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Failure to List Tort Claim on Bankruptcy Petition Precludes Tort Proceedings
Description Georgia high court upheld the dismissal of a tort claim filed by a party in bankruptcy against a person involved in an auto accident with them. Since the tort claim was an asset of the estate, and it was not revealed in the listing of assets, the bankrupt party is estopped from pursuing the tort claim as that would be manipulation of the court system.
Topic Bankruptcy
Key Words Assets; Tort Claims; Judicial Estoppel
C A S E   S U M M A R Y
Facts Wolfork filed a Chapter 13 bankruptcy petition in 1994. In 1995 she suffered injuries in a car accident involving Tackett. In 1997, Wolfork sued Tackett for negligence. In 1998, Wolfork was discharged from bankruptcy. Tackett moved for summary judgment on Wolfork's tort claim on grounds of judicial estoppel because Wolfork had not supplemented her bankruptcy petition to list the tort claim against Tackett as an asset of the estate. The trial court dismissed Wolfork's suit against Tackett. The appeals court affirmed. Wolfork appealed.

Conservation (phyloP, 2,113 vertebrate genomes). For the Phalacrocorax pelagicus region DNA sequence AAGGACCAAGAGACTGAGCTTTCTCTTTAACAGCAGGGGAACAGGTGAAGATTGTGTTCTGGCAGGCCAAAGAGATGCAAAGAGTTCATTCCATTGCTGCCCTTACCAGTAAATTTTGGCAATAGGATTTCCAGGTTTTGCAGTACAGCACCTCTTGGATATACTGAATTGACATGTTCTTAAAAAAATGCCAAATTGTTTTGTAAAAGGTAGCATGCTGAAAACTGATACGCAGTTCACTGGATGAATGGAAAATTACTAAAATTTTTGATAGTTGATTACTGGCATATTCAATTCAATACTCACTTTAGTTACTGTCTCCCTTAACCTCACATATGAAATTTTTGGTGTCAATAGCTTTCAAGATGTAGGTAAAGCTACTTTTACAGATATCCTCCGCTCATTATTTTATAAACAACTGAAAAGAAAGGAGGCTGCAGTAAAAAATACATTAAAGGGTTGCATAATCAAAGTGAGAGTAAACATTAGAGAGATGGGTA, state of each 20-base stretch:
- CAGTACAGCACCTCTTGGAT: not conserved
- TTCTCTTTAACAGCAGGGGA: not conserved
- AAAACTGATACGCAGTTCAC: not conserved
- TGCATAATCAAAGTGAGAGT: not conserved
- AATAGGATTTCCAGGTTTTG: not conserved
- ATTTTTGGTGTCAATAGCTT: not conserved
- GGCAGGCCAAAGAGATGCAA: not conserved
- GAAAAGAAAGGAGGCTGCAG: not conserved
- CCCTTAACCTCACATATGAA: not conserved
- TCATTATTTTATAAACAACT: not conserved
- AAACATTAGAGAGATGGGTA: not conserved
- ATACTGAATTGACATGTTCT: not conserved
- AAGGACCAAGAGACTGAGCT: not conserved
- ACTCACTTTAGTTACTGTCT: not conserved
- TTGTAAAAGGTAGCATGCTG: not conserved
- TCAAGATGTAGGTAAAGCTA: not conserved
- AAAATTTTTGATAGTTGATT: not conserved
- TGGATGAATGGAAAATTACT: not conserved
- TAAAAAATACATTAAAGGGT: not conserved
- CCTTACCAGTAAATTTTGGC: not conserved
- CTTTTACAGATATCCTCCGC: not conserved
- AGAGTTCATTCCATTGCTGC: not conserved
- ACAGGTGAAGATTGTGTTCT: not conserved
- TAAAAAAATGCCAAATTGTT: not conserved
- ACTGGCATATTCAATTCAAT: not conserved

Decision Affirmed. Wolfork's failure to list her tort claim, during her Chapter 13 bankruptcy, as an asset of her estate, judicially estopped her from pursuing the tort claim in court. The doctrine of judicial estoppel precludes a party from asserting a position in a judicial proceeding, which is inconsistent with a position previously asserted by it in a prior proceeding. It is commonly applied to preclude a bankruptcy debtor from pursuing a damages claim that she or he failed to include in her assets in the bankruptcy petition. When in Chapter 13 bankruptcy, petitioner must disclose all property, including tort claims, prior to discharge.
Citation Wolfork v. Tackett, 2001 WL 32684 (Sup. Ct., Ga., 2001)

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